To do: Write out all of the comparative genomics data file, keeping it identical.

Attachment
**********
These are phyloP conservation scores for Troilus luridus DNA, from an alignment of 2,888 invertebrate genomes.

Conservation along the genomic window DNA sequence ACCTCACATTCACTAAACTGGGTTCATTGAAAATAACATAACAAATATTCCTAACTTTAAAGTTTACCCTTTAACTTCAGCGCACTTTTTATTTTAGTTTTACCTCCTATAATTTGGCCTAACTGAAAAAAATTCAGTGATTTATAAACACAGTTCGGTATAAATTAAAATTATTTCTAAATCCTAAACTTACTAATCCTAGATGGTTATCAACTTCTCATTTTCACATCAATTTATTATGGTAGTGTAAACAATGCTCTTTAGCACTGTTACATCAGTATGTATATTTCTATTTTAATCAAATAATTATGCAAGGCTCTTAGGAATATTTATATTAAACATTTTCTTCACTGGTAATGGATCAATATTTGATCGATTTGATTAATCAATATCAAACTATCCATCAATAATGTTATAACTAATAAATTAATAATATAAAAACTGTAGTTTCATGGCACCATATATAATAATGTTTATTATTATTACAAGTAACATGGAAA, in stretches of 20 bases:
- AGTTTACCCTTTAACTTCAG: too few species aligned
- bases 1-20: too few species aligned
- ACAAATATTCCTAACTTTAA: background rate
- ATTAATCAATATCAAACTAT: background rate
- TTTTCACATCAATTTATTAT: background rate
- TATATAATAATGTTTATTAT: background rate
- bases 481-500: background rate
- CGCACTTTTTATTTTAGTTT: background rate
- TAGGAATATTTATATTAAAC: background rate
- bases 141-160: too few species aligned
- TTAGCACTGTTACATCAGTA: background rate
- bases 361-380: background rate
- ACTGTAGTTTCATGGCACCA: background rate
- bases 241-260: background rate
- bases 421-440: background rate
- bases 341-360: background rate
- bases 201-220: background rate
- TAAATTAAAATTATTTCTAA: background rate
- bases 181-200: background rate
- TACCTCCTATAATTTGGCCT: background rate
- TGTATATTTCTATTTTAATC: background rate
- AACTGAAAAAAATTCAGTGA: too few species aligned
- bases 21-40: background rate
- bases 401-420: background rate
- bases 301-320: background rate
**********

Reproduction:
These are phyloP conservation scores for Troilus luridus DNA, from an alignment of 2,888 invertebrate genomes.

Conservation along the genomic window DNA sequence ACCTCACATTCACTAAACTGGGTTCATTGAAAATAACATAACAAATATTCCTAACTTTAAAGTTTACCCTTTAACTTCAGCGCACTTTTTATTTTAGTTTTACCTCCTATAATTTGGCCTAACTGAAAAAAATTCAGTGATTTATAAACACAGTTCGGTATAAATTAAAATTATTTCTAAATCCTAAACTTACTAATCCTAGATGGTTATCAACTTCTCATTTTCACATCAATTTATTATGGTAGTGTAAACAATGCTCTTTAGCACTGTTACATCAGTATGTATATTTCTATTTTAATCAAATAATTATGCAAGGCTCTTAGGAATATTTATATTAAACATTTTCTTCACTGGTAATGGATCAATATTTGATCGATTTGATTAATCAATATCAAACTATCCATCAATAATGTTATAACTAATAAATTAATAATATAAAAACTGTAGTTTCATGGCACCATATATAATAATGTTTATTATTATTACAAGTAACATGGAAA, in stretches of 20 bases:
- AGTTTACCCTTTAACTTCAG: too few species aligned
- bases 1-20: too few species aligned
- ACAAATATTCCTAACTTTAA: background rate
- ATTAATCAATATCAAACTAT: background rate
- TTTTCACATCAATTTATTAT: background rate
- TATATAATAATGTTTATTAT: background rate
- bases 481-500: background rate
- CGCACTTTTTATTTTAGTTT: background rate
- TAGGAATATTTATATTAAAC: background rate
- bases 141-160: too few species aligned
- TTAGCACTGTTACATCAGTA: background rate
- bases 361-380: background rate
- ACTGTAGTTTCATGGCACCA: background rate
- bases 241-260: background rate
- bases 421-440: background rate
- bases 341-360: background rate
- bases 201-220: background rate
- TAAATTAAAATTATTTCTAA: background rate
- bases 181-200: background rate
- TACCTCCTATAATTTGGCCT: background rate
- TGTATATTTCTATTTTAATC: background rate
- AACTGAAAAAAATTCAGTGA: too few species aligned
- bases 21-40: background rate
- bases 401-420: background rate
- bases 301-320: background rate